Sea Shells of Andaman & Nicobar Islands

Complete series of commemorative postage stamps on International Year of the Ocean :

3. Cowrie2. Horned Helmet1. Rock - Murex Shell4. Spider Shell

Issued by India

Issued on Dec 30, 1998

Issued for : The Department of Post is happy to bring out this set of stamps in 1998, on the occasion of International Year of the Ocean as part of the ongoing worldwide efforts under the auspices of the United Nations Organisation to create greater sociopolitical awareness about the ocean as the common heritage of mankind. [1998 is the International Year of the Ocean (YOTO), by declaration of the United Nations. The purpose of YOTO is to promote public awareness and understanding of the oceans, a dominant aspect of the environment]

Designed by : Ramesh Sukumar

Type : Stamps, Postal Used

Watermark : No

Colour : Multi Colour

Denomination : 300, 300, 300 & 1100 Paise

Overall Size : 3.91 X 2.90 cms.

Printing Size : 3.55 X 2.54 cms.

Perforation : 13 x 13

Paper : Imported Unwatermarked Adhesive Gravure Coated Stamp Paper

Stamps Printed : 1.0 Million each in sheets of 35

Printing Process : Photogravure

Printers : India Security Press, Nashik

About : 

  • Awareness about the necessity to preserve our environment has been growing all over the world in the past few decades. Also growing has been the tribute of nature-lovers as well as the quantum of research and study in ecology-related areas. In all such activity, however, attention is generally cornered by land and fresh-water organisms, with very little spotlight falling on marine life. Through this set of four stamps on the sea shells of Andaman and Nicobar islands, the Department of Posts attempts to generate and focus popular interest on marine ecology.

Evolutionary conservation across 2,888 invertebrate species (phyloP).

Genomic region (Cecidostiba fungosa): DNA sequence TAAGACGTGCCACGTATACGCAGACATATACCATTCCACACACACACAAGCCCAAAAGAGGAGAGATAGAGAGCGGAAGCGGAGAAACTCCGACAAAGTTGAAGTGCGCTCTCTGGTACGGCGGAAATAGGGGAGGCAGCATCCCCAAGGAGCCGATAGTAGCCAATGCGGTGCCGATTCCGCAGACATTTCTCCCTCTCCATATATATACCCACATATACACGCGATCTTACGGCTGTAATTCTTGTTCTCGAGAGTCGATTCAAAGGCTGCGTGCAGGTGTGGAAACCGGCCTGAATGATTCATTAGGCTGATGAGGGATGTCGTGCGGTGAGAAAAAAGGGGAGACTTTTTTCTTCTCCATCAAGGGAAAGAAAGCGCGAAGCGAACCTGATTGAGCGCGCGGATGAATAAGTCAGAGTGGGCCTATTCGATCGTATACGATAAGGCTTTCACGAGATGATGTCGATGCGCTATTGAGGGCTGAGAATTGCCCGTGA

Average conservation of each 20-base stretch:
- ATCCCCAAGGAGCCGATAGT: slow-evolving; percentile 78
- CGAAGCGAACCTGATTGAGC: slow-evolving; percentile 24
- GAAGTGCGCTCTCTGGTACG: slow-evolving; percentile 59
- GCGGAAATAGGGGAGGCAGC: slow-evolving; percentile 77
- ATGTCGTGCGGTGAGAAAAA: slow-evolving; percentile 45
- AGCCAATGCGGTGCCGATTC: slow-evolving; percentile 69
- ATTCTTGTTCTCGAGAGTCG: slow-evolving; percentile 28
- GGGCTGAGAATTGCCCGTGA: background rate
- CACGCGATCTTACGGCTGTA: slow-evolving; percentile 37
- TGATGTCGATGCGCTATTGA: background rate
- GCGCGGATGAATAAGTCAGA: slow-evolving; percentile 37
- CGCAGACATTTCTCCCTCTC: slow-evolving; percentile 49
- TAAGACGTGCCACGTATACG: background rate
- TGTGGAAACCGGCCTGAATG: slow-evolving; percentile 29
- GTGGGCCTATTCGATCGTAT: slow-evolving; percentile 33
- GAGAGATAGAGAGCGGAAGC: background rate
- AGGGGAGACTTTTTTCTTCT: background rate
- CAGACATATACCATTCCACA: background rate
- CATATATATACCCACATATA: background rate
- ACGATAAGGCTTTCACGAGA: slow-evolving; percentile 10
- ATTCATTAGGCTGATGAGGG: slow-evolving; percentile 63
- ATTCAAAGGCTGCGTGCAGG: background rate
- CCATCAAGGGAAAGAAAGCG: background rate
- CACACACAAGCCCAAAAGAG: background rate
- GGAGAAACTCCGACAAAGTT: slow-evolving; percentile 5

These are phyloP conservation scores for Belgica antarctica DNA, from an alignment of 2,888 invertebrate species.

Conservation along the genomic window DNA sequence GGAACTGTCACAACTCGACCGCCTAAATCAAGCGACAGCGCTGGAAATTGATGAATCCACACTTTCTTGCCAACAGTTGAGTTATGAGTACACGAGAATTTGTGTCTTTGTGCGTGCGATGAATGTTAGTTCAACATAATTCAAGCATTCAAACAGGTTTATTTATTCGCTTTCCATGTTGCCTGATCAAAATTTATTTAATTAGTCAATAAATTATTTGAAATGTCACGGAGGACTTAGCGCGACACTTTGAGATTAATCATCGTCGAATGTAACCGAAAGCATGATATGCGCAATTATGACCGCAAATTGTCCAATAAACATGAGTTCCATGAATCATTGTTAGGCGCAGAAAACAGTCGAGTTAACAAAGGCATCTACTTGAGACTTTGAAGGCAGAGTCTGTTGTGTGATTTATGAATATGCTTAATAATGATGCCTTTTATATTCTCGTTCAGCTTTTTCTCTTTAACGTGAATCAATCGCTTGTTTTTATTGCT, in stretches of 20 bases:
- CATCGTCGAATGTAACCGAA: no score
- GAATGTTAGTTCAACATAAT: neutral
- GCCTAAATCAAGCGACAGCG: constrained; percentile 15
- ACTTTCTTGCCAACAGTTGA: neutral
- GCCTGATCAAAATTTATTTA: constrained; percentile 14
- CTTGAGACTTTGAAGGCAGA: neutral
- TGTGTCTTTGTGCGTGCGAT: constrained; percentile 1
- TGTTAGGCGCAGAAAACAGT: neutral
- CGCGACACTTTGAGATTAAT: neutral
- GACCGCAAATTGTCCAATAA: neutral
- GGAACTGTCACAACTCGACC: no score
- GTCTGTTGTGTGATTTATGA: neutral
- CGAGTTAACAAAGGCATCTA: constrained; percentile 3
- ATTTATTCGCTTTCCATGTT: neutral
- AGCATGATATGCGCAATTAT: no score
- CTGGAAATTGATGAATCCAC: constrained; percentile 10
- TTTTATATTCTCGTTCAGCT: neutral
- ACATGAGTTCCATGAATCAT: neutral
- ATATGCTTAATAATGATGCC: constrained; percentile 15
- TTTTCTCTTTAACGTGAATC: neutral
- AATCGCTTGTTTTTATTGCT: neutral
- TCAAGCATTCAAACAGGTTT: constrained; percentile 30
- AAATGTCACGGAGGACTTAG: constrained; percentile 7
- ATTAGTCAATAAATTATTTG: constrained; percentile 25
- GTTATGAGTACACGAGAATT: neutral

• Sea-Shells, perhaps the most beautiful and enchanting of all forms of marine life, are actually the protective external calcareous covering of a group of soft-bodied aquatic organisms called molluscs, fascinating in their myriad shapes and colours. Some varieties of molluscs are consumed as food also. In India, the shells have traditionally been considered to have ritualistic significance in religious ceremonies.
  • The first stamp depicts Cypraea staphylaea Linnaeus [Cowrie], found in IndoWest Pacific to Samoa, from North Australia to Japan. It measures upto 25 mm in size. A fully adult shell has fine nodules on the dorsum. It is dark-coloured when taken alive, soon fading through gray to almost white. The main distinguishing feature is the teeth, which cross to both the margins. The extremities at both the ends are red-brown.
  • The second stamp shows Cassis cornuta Linnaeus, generally known as Horned Helmet Shell. It is wide spread in IndoPacific, and the size can be up to 350 mm. It is very solid and heavy with a short spire of about seven whorls. Angular shoulder has 5 to 7 flat, protruding blunt spines. The colour of the shell is white with light-brown shading and sparse brown spots and purple-brown marks on the smooth bands.
  • The third stamp in the series shows Chicoreus brunneus Linnaeus, commonly known as Rock shell or Murex Shell. They live among rocks and corals in shallow water and are carnivorous. They are extensively distributed throughout IndoPacific Region and grow to a size of 70 to 80 mm. The shell is solid and heavy with many close-set spiral cords. It has one large blunt knob on shoulder and the shell is highly sculptured with spines and fronds. Colour is usually dark gray-brown. The aperture is white with the edge being light orange.
  • The fourth stamp shows Lambis lambis Linnaeus, commonly called the Spider Shell. Found only in the tropical IndoPacific, in shallow or deep waters on coral rocks, its size can be up to 200 mm. Outer lip of the adult shell has six long spines. Body wheral has fine blunt knees, very deep and a wide stremboid notch is present on the dorsal side of shell. The colour is creamy-white being heavily mettled with brown and purple-brown.
  • It is also the objective of the Department through this set of stamps to focus attention on the untouched and unspoilt ecology of Andaman and Nicobar Islands. Molluscs are organisms extremely sensitive to pollution and many species of this group today face the threat of extinction on account of aquatic pollution in different parts of the world. It is a matter of satisfaction that the pristine marine environment around Andaman and Nicobar Island still continues to provide them a habitat where they can thrive.
  • Text: Based on material supplied by Zoological Survey of India.

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